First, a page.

22nd of March 2014

The Paleo Diet

What is the Paleo Diet?

The Paleolithic Diet (Paleo for short) is a way of eating that advocates eating what we assume humans ate for most of our evolutionary history (which is the Paleolithic era, from 2.5m years ago until about 20,000 years ago). It takes the foods that we think humans have evolved to eat as the starting point, and then adapts that to modern life based on current science and empirical results. It’s also known as the Primal Diet, Stone Age Diet or Caveman Diet.

The theory is that all animals–humans also–are evolved to eat specific things, while they did not evolved to eat other things, so we should only eat the things that work well with our biology. For example, a tiger is evolved to eat raw meat, bone and organs of animals it kills or scavenges. If it does not get it’s food in this form, but from some other source–even if it is nutritionally equivalent–it dies. The calories matter less than the form the food takes.

In the case of humans, we seem to be omnivores adapted to eat fresh whole proteins, clean fats, fresh or fermented vegetables, limited starches and tubers, fruits and nuts. The paleo diet assumes that the main problems for humans are caused by eating things that were never present in our past; e.g., processed grains and sugars, which have only been produced in the last 10,000 years. By eating what our ancestors ate, we’re eating what we’re “genetically adapted to eat” according to our biological evolution, which leads to optimum hormone expression, health and body composition.

Following a Paleo diet will also lead to weight loss by cutting out refined carbohydrates, keeping your insulin levels low, which leads to fat loss (source). It has gained popularity recently and was the most googled diet in 2013.

Who is the Paleo Diet best for?

Generally speaking, paleo is good for people who want to go beyond just weight loss, and really care about their health, especially the way their diet impacts their overall health, and want to eat in a way that is both preventative of disease and optimizes their health over the long term. In short:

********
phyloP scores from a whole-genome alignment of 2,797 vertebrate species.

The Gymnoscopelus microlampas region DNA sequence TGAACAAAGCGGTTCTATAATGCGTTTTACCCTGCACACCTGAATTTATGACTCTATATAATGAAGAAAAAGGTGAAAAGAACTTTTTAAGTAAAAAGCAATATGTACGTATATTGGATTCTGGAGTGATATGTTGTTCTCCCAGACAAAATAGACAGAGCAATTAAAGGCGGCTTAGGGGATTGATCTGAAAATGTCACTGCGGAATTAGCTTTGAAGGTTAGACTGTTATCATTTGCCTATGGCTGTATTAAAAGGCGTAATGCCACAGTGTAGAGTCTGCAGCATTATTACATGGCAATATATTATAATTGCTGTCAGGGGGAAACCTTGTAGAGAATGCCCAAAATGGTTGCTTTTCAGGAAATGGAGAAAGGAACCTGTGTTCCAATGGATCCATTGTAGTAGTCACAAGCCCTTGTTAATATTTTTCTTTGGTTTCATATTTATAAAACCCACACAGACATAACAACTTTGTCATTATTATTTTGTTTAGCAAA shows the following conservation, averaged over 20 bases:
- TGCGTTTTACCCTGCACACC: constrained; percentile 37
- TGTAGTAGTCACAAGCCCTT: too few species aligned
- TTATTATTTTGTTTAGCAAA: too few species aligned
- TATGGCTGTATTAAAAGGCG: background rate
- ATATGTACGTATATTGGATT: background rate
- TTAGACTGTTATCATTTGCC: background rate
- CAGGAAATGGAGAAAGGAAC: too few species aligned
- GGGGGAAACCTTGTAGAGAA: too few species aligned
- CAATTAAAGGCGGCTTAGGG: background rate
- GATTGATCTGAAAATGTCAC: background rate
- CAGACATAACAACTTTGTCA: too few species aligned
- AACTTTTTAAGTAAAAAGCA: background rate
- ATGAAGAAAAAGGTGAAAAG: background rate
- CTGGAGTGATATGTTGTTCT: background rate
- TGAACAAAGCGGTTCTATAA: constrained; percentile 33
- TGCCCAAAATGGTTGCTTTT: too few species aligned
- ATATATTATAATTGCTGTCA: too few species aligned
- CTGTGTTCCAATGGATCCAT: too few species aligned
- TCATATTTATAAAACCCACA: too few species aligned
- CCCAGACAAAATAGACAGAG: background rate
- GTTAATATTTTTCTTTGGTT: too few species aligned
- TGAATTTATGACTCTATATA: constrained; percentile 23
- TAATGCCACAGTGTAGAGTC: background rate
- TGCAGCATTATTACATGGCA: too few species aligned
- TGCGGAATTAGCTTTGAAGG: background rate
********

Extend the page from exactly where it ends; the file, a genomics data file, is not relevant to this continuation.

– People willing to put a bit more work into their diet (it’s harder to follow that the Slow Carb Diet)
– People looking to improve health as well as lose weight
– Probably better for athletes than slow carb due to introduction of fruit and tubers for more energy

What benefits can I expect to see if I start the Paleo Diet?

The results will depend on where you are in your life, but these are the most common results that people get:

-weight loss (significant weight loss, if you are significantly overweight)
-increase in energy
-reduced risk of numerous diseases, like heart disease, hypertension, etc, etc
-clearer, better thinking
-better sex drive (for men)
-better overall health on numerous scales

Decreased risk of obesity, hypertension, type 2 diabetes, gout, inflammatory diseases, and a bunch of other unpleasant stuff. See here.

Success stories
Robb Wolf’s testimonials
Mark Sisson’s success stories
Loren Cordain’s testimonials – broken down into different categories (weight loss, athletes, diabetes sufferers, autoimmune diseases)
60 lbs overweight to six-pack abs

What are the rules of the Paleo Diet?

Here are the basics of the Paleo Diet, according to Robb Wolf (full article here):

In simple terms the paleo diet is built from modern foods that (to the best of our ability and knowledge) emulate the foods available to our pre-agricultural ancestors: Meat, fish, fowl, vegetables, fruits, roots, tubers and nuts. On the flip-side we see an omission of grains, legumes and dairy. As this is directed to folks new to the paleo diet idea we need to address the “What Abouts.” This is the seemingly endless list of ingredients that folks ask: “What about artificial sweeteners, agave nectar, red wine…” In simple terms, if it’s not meat, fish, fowl, vegetables, fruits, roots, tubers or nuts…it’s a “no-go.”

Notice that this is just a slightly more complex version of the Slow Carb Diet (or, really, the Slow Carb Diet is a slightly simpler version of the Paleo diet). The main difference: Paleo isn’t big on legumes, but it does allow fruits and starchy root vegetables (sweet potatoes) in moderation.

What can I eat?

The rule of thumb I use is this: If a caveman would have recognized it as food, I can eat it, otherwise I leave it alone. In practice, this means:

Proteins: Eggs, Beef, Lamb, Venison, Fish, Oysters, Crab, Chicken, Pork, etc
Starchy Vegetables: Sweet potatoes, yams, squash, etc
Vegetables: Spinach, asparagus, peas, mixed vegetables, carrots, broccoli, green beans, sauerkraut (or any pickled or fermented vegetable), etc
Fruits: Apples, bananas, berries, etc
Fats: Coconut oil, olive oil, butter, ghee, etc
Nuts: Almonds, walnuts, peanuts, etc

What can I not eat?

As a general rule, everything else should be avoided. This especially means avoiding any food made with grain, sugar, legumes (beans), or dairy, and some starches like regular potatoes.

So for example:

-no rice (it’s a grain)
-no bread (it’s made from wheat)
-no cereal (it’s made from wheat)
-no pasta (it’s made from wheat)
-no noodles (it’s made from wheat)
-no pizza (it’s made with bread, and has dairy in it)
-no beans (it’s a legume)
-no tortillas, corn chips, etc (all made with corn, which is a grain)
-nothing with breading on it (the breading is made from grains)
-no candy, no soda, no pudding, no ice cream, etc (all have tons of sugar)
-no potatoes (sweet potatoes are good, because they aren’t potatoes, explained below)